Low-Carb Pimento Cheese Dip

Tangy pimento cheese marries well with the salty crunch of pork rinds. Stir a pinch of garlic powder and a couple of tablespoons of pimentos, which have less than 1 gram of net carb per ounce, into a mixture of mayonnaise, shredded cheddar cheese, shredded Monterey Jack cheese and cream cheese. Season to taste and refrigerate for an hour to allow the flavors to marry. 

The cheddar and jack cheeses have just trace carbs per ounce and the mayonnaise offers less than 1 gram of net carbohydrate per tablespoon. Avoid light mayo as the flavor is sometimes boosted with added sugar, which raises the carb count.

Warm Spinach and Bacon Pork Rind Dip

Use pork rinds to scoop up a flavorful, creamy spinach and bacon dip. Cook a few slices of bacon until crisp and drain on a paper towel. In a separate bowl, steam fresh spinach in the microwave with a little water. Wrap the cooked spinach in a paper towel and squeeze out any excess water. Mix the spinach with minced garlic, a squirt of lemon juice, salt, pepper, cream cheese, grated Parmesan cheese and sour cream. Put the dip into a small casserole dish and bake for 10 to 15 minutes in a 350-degree oven until bubbly. Break the cooked bacon into bits and sprinkle over the top before serving. 

The cooked spinach has about 1 gram of net carb per 1/2 cup. The cheese, lemon juice and garlic add 1 to 2 carbs total to the entire dish, and the bacon has a trace of carbs.

Sour Cream Dips

Whip up a tasty dip for pork rinds using sour cream as the base. Two tablespoons of the regular, full-fat variety contain less than 1 gram of carbohydrate. Light sour cream is whipped together with fillers and sweeteners to resemble the full-fat variety. It should be off your low-carb menu as it contains considerable carbs.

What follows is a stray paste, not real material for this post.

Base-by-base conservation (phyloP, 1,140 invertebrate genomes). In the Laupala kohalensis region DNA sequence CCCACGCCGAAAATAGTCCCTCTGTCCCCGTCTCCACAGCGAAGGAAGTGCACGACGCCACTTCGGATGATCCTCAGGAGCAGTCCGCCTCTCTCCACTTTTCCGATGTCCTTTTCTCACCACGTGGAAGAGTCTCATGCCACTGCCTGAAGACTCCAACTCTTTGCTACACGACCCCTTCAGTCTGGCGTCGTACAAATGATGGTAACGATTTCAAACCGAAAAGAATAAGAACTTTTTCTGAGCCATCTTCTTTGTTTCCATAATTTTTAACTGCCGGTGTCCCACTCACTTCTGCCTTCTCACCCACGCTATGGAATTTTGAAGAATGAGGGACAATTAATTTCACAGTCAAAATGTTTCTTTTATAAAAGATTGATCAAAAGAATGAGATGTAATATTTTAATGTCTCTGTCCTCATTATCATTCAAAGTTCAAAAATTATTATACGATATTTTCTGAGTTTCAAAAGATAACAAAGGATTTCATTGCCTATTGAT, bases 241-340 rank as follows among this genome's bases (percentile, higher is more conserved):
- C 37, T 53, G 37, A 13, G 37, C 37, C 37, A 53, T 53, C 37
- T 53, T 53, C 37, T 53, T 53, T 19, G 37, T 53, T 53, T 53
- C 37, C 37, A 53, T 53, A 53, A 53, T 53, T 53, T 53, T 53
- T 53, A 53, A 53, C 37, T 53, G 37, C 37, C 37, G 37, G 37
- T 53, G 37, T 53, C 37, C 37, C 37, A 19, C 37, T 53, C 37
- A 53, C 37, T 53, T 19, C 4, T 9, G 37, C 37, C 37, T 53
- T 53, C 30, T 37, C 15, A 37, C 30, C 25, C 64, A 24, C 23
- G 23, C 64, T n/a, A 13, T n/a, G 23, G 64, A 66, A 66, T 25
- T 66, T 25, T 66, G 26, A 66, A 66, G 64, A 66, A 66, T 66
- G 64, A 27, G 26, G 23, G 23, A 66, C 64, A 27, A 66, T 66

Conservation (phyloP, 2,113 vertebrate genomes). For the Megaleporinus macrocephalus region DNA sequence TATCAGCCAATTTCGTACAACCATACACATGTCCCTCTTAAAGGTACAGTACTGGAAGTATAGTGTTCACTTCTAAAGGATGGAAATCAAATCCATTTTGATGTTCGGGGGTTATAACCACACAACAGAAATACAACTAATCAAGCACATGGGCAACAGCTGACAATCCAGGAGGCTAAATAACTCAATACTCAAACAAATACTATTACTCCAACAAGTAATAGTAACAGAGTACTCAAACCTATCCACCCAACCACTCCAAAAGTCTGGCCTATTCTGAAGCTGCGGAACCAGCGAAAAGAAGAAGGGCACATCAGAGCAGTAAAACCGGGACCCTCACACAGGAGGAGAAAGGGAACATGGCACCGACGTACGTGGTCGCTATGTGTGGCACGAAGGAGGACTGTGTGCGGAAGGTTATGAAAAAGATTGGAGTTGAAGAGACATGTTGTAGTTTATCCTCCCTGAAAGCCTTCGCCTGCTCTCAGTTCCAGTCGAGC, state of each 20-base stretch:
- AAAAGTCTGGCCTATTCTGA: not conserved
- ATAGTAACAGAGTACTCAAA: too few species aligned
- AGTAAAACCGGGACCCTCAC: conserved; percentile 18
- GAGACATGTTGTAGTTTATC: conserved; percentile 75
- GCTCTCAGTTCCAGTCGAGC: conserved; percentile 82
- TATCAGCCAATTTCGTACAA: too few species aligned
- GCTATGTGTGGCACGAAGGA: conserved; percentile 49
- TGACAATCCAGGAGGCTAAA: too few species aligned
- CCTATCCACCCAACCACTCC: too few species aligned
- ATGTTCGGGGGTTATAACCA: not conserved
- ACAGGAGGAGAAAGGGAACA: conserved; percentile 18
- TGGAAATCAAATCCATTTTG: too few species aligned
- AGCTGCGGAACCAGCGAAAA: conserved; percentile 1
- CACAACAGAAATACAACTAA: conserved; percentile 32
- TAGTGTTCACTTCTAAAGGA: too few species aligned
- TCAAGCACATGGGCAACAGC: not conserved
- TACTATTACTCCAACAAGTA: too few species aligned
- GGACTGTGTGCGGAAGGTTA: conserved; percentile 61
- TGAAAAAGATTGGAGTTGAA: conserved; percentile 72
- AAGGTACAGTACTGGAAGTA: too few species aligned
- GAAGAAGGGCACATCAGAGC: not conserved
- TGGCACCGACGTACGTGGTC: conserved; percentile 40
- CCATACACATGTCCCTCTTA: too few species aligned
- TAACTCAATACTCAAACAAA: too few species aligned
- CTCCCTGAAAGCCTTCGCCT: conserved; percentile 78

Dip pork rinds into plain sour cream, or into sour cream mixed with chopped, fresh herbs, such as tarragon or dill. Add chopped black olives and onion powder to the sour cream or mix the sour cream with chives and paprika.

Low-Carb Pork Rinds & Dip

Can Chicken & Brown Rice Help Me Lose Weight?

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When you're trying to lose weight, a chicken-and-brown-rice meal offers a one-two punch for burning fat. You'll get the relatively low-calorie, lean protein of chicken and the filling fiber and healthy carbs from rice.

Even though no single food is a magic bullet for weight loss, foods high in nutrients that aid weight loss -- such as chicken and brown rice -- help you shed weight. If plain chicken and rice can get dull, try other creative, diet-friendly ways to incorporate this power duo into your meal plans so that you won't get bored.

Chicken and Brown Rice: Calorie Considerations

Chicken and brown rice aren't as low-calorie as vegetables, but they fit well into a calorie-controlled diet. A roasted, skinless chicken breast served with a cup of cooked, long-grain brown rice has 358 calories -- which is about one-fifth of your daily calorie allowance on an 1,800-calorie diet -- or slightly less than one-third of your daily calorie intake, if you're on a 1,200-calorie diet. While this might seem like a lot, this serving size of chicken and brown rice -- plus a cup or two of vegetables -- will give you a filling, well-rounded meal for about 400 calories, which is appropriate for a weight-loss diet.